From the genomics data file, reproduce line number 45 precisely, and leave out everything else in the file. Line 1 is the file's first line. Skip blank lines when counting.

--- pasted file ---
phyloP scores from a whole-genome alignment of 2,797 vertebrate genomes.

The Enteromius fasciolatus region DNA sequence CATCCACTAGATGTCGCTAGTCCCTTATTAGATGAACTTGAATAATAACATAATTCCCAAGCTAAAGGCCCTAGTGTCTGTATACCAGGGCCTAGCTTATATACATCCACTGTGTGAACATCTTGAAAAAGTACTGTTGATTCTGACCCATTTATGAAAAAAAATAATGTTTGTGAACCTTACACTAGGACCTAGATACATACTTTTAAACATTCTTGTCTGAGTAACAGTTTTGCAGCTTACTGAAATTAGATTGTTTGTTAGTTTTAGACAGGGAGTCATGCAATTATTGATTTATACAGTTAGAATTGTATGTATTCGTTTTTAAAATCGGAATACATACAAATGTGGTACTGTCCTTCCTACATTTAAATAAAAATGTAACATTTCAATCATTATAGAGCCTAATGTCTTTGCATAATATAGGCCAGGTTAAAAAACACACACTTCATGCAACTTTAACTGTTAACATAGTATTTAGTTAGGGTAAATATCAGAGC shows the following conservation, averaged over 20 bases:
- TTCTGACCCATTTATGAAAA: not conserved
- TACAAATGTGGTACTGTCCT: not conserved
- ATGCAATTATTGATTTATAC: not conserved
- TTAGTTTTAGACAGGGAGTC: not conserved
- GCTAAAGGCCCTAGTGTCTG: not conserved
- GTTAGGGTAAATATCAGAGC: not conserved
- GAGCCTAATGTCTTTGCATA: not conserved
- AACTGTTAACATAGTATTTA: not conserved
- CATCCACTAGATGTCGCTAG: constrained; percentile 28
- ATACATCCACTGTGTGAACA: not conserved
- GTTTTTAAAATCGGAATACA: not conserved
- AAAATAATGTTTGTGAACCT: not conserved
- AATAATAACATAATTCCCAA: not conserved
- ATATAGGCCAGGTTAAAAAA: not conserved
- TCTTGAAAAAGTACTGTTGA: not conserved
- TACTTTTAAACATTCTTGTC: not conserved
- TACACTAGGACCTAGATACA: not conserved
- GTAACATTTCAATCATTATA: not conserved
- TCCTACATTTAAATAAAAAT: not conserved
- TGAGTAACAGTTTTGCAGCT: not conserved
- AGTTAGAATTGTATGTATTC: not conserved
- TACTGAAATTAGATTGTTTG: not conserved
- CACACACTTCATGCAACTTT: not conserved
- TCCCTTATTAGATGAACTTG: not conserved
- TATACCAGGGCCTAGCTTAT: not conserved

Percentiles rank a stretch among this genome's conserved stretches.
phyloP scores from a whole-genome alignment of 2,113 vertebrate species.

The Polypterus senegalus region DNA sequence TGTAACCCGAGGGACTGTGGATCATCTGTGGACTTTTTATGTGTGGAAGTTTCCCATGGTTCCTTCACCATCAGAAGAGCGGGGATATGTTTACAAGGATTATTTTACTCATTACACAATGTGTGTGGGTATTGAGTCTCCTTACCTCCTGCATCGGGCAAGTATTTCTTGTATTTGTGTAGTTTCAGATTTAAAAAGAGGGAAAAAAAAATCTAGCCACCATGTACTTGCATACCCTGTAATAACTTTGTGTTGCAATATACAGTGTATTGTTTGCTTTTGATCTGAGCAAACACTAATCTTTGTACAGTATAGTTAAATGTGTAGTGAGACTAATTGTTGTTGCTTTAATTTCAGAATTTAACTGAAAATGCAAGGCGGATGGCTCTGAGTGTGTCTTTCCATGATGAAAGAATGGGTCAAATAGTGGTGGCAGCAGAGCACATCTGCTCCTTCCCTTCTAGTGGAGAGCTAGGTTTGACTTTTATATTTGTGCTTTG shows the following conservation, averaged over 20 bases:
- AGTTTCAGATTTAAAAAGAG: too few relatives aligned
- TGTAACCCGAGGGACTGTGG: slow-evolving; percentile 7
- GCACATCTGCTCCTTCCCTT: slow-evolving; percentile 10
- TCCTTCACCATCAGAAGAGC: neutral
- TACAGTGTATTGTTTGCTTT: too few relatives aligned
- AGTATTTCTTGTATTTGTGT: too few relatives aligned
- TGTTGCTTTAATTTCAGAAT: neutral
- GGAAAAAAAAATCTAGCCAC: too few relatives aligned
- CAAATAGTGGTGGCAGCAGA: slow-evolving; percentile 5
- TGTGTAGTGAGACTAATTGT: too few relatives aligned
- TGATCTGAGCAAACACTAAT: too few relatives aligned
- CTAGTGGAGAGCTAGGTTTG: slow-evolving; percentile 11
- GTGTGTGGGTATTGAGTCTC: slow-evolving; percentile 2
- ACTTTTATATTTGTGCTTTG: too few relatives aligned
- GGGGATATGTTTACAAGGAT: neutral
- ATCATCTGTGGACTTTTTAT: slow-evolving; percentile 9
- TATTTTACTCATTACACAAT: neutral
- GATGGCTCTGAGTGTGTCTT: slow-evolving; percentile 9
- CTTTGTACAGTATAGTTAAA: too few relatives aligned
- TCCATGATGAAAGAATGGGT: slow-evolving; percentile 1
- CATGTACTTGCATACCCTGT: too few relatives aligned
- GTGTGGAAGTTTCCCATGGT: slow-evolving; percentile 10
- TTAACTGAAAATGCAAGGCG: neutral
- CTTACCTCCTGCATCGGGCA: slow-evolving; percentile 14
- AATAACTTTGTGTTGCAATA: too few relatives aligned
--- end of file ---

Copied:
- GGGGATATGTTTACAAGGAT: neutral